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FCW : June 30, 2015
HOW IT WORKS services — and balancing resources against performance objectives and risks across that portfolio of products and services — serves to maximize long-term organizational stakeholder value. Evolution of ERM in the federal government Although the concepts of ERM outlined above have been maturing in the pri- vate sector for the past two decades, their introduction into the public sec- tor is more recent. What is believed to have been the first enterprisewide implementation of ERM in the federal government happened at the Office of Federal Student Aid (FSA) in the Edu- cation Department. In 2004, FSA hired a chief risk officer (CRO), Stan Dore, who is believed to have been the first person in the fed- eral government to fill such a position. FSA formally approved the creation of a dedicated ERM office early in 2006. Since those initial efforts, FSA has con- tinued to mature its ERM processes and organization. In 2008, Doug Webster, a co-author of this report, was serving as the chief financial officer at the Labor Depart- ment. With a strong belief in the value of ERM, he reached out to other fed- eral executives who shared that inter- est. Early in 2008, this informal group established itself as the Federal ERM Steering Group and joined with George Mason University to convene the first Federal ERM Summit. That annual event has been held every year since and has become the key event for bringing together those interested in ERM in the federal gov- ernment. In 2011, the Federal ERM Steering Group was formally incorpo- rated as the aforementioned AFERM. Despite the impetus provided by AFERM and its annual summits, progress in the federal government was initially slow. In the Association of Government Accountants’ annual Federal CFO Survey in 2010, five fed- eral executives were noted as having a formal risk management process at their agencies, including the designa- tion of a CRO to facilitate ERM. Although that certainly represented progress from FSA’s initial appointment of a CRO, the surveyed organizations represented a small portion of the fed- eral government. Moreover, meaningful progress was impeded because con- flicting messages were being sent about the true meaning of ERM. For example, in the Association of Government Accountants’ 2011 Federal CFO Survey, 50 percent of respondents indicated that they believed that ERM was adequate at their organizations. However, one respondent said, “We have risk management committees of senior executives and subject-matter experts aligned with each portion of our financial balance sheet. They rec- ommend actions to a national risk com- mittee to evaluate the risks.” That statement reflects a common misunderstanding of the differences between a functional risk (e.g., finan- cial reporting) and meaningful ERM. Although the principles of ERM may be applied within a functional area to manage risk (such as impacts to reliability in a balance sheet), that approach does not represent the princi- ples of ERM applied across an agency. In that same study, only 29 percent of respondents said there was a designat- ed risk management office or operation at their agencies. Given the lack of a central coordi- nating risk management office, this begs the question of whether a mean- ingful ERM program was in place. As the authors of this report have sought to explain in describing ERM, there is a need for a central office or function generating centralized risk manage- ment policy, establishing cross-func- tional risk management processes, facilitating collaborative risk manage- ment discussions and prioritizing risks. The Risk and Insurance Management Society has identified seven characteristics that yield insight into what constitutes enterprise risk management: • Encompasses all areas of organizational exposure to risk (financial, operational, reporting, compliance, governance, strategic, reputational, etc.). • Recognizes that individual risks across the organization are interrelated and can create a combined exposure that differs from the sum of the individual risks. • Prioritizes and manages those exposures as an interrelated risk portfolio rather than as individual silos. • Evaluates the risk portfolio in the context of all significant internal and external environments, systems, circumstances and stakeholders. • Views the effective management of risk as a competitive advantage. • Provides a structured process for the management of all risks, whether those risks are primarily quantitative or qualitative in nature. • Seeks to embed risk management as a component in all critical decisions throughout the organization. Those characteristics clearly distinguish ERM from practices that are sometimes incorrectly understood to be ERM. — Douglas W. Webster and Thomas H. Stanton Distinguishing characteristics of ERM 18 June 30, 2015 FCW.COM 0630fcw_012-025.indd 18 6/10/15 9:40 AM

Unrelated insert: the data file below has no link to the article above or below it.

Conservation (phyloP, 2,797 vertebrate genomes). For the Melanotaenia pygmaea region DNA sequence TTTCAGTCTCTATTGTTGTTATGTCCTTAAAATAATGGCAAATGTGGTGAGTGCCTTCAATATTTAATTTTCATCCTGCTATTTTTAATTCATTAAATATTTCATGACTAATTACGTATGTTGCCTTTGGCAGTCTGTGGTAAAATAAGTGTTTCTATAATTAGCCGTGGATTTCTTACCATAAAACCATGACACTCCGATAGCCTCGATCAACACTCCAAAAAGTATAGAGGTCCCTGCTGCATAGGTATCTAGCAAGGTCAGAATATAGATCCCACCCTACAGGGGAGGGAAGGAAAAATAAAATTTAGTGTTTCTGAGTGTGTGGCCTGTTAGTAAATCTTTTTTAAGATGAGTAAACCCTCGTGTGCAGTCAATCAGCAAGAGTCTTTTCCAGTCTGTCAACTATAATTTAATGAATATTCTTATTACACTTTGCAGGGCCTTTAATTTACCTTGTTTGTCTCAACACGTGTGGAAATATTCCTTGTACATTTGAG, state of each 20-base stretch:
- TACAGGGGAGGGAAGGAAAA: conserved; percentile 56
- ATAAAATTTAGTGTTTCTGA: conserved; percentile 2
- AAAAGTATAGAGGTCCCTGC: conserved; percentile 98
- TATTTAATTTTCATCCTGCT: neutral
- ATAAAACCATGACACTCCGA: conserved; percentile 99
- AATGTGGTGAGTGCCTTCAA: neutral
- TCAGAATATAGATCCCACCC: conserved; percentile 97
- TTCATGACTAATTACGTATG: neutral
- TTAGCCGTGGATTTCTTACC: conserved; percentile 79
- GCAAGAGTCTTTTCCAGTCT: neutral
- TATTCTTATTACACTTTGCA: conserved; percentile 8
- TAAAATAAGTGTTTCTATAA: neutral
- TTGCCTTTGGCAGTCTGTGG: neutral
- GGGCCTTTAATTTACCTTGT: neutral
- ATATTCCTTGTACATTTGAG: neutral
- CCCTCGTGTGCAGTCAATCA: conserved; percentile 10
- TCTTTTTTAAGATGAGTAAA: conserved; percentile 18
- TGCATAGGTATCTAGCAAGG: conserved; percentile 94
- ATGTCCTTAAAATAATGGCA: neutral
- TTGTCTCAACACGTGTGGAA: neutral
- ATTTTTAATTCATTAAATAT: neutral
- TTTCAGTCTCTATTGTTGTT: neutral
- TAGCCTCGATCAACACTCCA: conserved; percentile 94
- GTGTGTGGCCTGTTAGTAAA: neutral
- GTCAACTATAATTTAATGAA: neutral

June 15, 2015
July 15, 2015